Amde Tsion's great grandson Emperor Dawit (1374-1413) expanded his dominion and the struggle to maintain Ethiopian control over its costal regions. The name Somalia was given to part of the coastal area at this time. Dawit's soldiers had killed Saad ad Din some of whose followers to exile Emperor Yesahq (1414-1427) had appointed locals to govern Semein and Wegera and pay tribute to him. When he was disobeyed he marched to the region and subjugated it. He proclaimed that Ethiopians who will not be baptized and do not believe in Christ will not be allowed to inherit land and as such will be a "felasie", from which the name Felasha for the Ethiopian Jews (Bete Israel) was derived. Yeshaq also battled against Moslem strong holds in Somalia. Later, Emperor Zera Ya'Iqob (1433-1468), fought to drive Moslem strong hold from Dawaro, and appointed Ras Betweded Amde Mikael as governor of Fatager, a region that stretched from Dawaro to Guraghe land, and one that was crucial in arresting the Moslem slave trading. Zera Ya' Iqob chaired the council of Debre Mitmaq at which Saturday was instituted as a holiday in addition to Sunday. Similar to his dad, Emperor Dawit, Zera Ya' Iqob was a devoted Christian who emphasized the role of Saint Marry, and he is credited for ordering the wearing of the cross on clothes and skins of people. His young wife, Eleni, was the daughter of the King of Hadiya. Queen Eleni lived through the reigns of successive followers of Zera Ya'Iqob until Emperor Lebne Dingel. As was the Ethiopian tradition, before a queen of an emperor dies the wives of the successor emperors will not be given the title queen. Hence, Queen mother Eleni lived as queen until the first half of Libne Dengel's (1508-1537) reign. She was an astute politician and established relationships with the Christian Portuguese Kingdom and sought alliances with them to counter the encroachment by the Moslim Ottoman Empire. Despite her efforts Lebne Dengel was not warm to establishing close relationships with the Portuguese. He was content with his military strategies and had won battles against the Adal. His governor of Bali was asked to collect taxes from outlaws of Harar. The governor collected the taxes and upon his attempt to cross River Awash Ahmed Gragn suddenly engaged him and retrieved the taxes. That incident emboldened Gragn, and his jihadist conquest, supported by the Ottoman Empire, against Christians and the Christian kingdom, began in earnest in 1529 until he was killed near Lake Tana in 1534. Pursued by Gragn, Lebne Dingel requested the help of Portugal that sent gallant soldiers who fought in defense of Christian Ethiopia. In none of Ethiopian literature up to the conquest by Ahmed Gragn are the Oromo (called Galla until recently) mentioned. They were not in Balia, Arsi, Hararghe, Gamu Gofa, Kafa, Gebe region, Welega, Shewa or Welo.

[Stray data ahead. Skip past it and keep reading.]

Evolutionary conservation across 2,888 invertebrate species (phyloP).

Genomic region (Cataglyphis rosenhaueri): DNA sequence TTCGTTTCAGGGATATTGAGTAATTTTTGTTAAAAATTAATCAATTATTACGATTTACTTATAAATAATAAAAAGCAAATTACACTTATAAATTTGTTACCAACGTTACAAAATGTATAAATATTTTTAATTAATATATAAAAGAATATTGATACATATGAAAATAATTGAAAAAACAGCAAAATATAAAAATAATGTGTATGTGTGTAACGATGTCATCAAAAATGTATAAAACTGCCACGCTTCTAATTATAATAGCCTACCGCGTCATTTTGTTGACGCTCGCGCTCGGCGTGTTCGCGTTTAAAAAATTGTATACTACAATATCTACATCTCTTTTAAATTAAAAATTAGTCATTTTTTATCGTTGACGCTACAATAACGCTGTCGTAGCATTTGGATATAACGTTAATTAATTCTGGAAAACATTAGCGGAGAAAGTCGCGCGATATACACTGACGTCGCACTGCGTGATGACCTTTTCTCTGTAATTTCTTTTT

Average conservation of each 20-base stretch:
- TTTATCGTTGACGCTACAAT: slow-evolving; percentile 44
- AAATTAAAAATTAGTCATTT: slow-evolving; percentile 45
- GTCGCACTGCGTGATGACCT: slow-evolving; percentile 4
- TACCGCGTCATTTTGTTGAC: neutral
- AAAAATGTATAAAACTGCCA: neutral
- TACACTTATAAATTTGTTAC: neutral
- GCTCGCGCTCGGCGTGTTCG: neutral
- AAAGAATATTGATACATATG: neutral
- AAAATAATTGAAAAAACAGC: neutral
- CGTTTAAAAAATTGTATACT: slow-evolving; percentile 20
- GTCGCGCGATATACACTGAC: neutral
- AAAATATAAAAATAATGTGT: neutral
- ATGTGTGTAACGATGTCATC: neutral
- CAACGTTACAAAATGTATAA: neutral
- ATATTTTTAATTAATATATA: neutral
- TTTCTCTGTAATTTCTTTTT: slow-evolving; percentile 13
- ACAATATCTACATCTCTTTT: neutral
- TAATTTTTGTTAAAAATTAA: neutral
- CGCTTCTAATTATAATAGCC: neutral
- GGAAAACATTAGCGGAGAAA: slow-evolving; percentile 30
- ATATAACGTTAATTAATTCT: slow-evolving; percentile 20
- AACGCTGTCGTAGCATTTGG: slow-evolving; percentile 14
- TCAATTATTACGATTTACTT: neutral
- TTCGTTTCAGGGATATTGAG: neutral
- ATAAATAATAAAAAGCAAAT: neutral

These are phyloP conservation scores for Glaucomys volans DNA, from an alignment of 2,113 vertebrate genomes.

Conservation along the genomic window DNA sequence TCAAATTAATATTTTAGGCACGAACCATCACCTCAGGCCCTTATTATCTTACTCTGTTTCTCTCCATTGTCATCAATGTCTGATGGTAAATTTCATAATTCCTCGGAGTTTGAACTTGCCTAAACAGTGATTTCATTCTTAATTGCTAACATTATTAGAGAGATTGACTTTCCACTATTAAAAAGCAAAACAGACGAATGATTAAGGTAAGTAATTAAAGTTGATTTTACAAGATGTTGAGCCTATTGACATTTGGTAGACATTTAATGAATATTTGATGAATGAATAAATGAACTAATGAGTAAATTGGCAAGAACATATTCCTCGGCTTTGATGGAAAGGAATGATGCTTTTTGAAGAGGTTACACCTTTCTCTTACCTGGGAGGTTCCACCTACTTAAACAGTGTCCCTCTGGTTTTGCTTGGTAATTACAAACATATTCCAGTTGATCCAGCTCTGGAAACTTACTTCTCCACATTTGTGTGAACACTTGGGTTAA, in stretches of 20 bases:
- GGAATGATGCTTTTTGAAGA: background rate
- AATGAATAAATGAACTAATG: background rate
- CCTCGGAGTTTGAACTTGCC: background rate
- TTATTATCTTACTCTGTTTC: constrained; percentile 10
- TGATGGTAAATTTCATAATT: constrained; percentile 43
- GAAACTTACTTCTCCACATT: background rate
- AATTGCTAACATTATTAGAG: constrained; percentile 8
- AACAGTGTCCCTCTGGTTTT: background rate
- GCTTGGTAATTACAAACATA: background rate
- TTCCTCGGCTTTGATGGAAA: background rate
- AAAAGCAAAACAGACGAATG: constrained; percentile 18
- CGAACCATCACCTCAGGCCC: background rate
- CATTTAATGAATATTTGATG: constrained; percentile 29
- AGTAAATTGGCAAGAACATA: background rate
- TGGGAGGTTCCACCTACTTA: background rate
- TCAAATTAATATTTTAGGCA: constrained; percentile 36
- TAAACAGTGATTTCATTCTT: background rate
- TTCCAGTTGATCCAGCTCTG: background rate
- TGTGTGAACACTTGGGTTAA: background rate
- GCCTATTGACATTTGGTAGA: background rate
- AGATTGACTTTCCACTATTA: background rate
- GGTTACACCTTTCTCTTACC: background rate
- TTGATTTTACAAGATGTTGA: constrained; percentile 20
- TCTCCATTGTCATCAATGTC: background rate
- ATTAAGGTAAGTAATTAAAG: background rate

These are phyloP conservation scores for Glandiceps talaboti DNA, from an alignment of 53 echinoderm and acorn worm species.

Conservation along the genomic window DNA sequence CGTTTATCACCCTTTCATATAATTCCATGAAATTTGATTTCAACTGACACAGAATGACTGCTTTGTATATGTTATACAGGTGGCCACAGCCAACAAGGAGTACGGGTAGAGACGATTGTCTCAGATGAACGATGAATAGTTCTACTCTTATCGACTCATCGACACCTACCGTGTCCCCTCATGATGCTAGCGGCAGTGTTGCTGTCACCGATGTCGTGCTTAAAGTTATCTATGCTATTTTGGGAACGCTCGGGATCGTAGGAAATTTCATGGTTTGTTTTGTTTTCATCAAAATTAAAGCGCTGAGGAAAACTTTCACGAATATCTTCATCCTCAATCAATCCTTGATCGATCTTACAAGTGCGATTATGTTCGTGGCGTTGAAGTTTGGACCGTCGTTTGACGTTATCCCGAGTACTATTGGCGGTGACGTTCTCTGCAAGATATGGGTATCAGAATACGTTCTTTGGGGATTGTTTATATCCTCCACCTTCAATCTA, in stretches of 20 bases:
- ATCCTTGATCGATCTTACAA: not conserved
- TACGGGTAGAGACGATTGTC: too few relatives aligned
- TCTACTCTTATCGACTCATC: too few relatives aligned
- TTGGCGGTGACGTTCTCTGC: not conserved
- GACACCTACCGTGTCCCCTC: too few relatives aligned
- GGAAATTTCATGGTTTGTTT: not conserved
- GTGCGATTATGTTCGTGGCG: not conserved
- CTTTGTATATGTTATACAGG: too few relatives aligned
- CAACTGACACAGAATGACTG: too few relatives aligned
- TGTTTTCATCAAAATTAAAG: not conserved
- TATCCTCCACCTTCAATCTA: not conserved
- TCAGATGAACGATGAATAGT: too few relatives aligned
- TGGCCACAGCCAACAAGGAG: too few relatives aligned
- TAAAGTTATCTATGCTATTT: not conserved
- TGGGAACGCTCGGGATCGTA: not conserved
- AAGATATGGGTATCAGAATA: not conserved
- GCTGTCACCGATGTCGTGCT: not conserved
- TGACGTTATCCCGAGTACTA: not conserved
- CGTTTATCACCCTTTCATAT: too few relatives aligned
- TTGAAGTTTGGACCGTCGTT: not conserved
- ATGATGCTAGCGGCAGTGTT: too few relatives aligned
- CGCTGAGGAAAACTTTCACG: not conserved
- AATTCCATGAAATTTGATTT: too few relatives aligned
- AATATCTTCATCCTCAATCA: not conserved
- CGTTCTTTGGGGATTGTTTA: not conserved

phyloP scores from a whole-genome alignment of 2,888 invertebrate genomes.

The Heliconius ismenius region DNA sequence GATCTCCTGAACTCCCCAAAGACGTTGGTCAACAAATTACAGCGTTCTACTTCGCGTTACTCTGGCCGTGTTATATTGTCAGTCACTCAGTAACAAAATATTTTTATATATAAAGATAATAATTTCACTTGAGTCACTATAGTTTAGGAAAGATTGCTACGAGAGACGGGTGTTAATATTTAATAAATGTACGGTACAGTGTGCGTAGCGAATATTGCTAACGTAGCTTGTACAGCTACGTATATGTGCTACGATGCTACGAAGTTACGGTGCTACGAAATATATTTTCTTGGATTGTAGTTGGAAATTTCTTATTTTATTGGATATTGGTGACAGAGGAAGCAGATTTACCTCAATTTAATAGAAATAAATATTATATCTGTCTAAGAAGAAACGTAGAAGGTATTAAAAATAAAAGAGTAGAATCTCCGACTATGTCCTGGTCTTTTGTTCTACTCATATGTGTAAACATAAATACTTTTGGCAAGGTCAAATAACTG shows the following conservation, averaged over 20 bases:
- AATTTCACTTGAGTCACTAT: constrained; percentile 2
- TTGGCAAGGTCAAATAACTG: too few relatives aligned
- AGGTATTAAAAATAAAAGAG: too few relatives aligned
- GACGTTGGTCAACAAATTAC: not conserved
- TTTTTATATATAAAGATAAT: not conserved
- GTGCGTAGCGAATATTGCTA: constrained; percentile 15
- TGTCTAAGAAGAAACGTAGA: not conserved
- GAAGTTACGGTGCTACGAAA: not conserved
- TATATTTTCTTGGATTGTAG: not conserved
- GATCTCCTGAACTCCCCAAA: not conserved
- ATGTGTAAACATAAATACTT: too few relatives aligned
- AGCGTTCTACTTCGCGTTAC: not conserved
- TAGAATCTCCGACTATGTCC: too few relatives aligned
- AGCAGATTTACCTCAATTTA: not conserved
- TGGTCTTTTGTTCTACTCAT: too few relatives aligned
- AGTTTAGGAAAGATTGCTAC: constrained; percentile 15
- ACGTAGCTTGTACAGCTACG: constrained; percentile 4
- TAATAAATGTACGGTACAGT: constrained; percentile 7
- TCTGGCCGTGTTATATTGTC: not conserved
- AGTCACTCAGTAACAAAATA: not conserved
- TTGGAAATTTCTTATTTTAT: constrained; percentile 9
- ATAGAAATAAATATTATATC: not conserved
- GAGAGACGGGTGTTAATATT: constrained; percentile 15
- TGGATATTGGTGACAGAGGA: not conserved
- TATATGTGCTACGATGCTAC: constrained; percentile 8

Upon the death of Lebne Dengel his son Emperor Gelawedos (1537-1559) ascended to power. His generals began to consolidate power over most of Ethiopia, including by removing the Imam of Harar. Unfortunately, Gelawedewos engaged Amir Nur, the nephew of Gragn, and was killed by him. The Amir married the wife of Gragn. The Ottoman Empire designated him as commander of the faithful. As his area of influence was being challenged by Oromo immigrants Amir Nur built the wall of the city of Harar. For the same reasons the seat of the central Christian kingdom was moved to Lake Tana and then to Gondar in the reign of emperor Minas. Minas' successor, Emperor Zerse Dengel (1563-1597), though not a resident of Gondar was the first Gonderine Emperor to promote the reunification and consolidation of Ethiopia with its new inhabitants. He took Oromo soldiers as he marched to the Red Sea killing Turkish soldiers including Pasha Yeshaq, the governor of Merb Mellash, a turncoat who formerly was a follower of Lebne Dengel and fought against Gragn but subsequently served the Ottoman Empire. He eliminated the ruler of the walled city of Harar. He convinced the King of Kafa to proclaim Christianity as his faith and as the religion of his kingdom, and to build the Saint George Church. Abba Bahrye, the noted monk and historian who documented the migration of the Oromo in his book of 1593, was full of praises for Atse Zerse Dengel. Clearly, soon after their immigration, the Oromo were engaged in the construction of Ethiopia, their new homeland.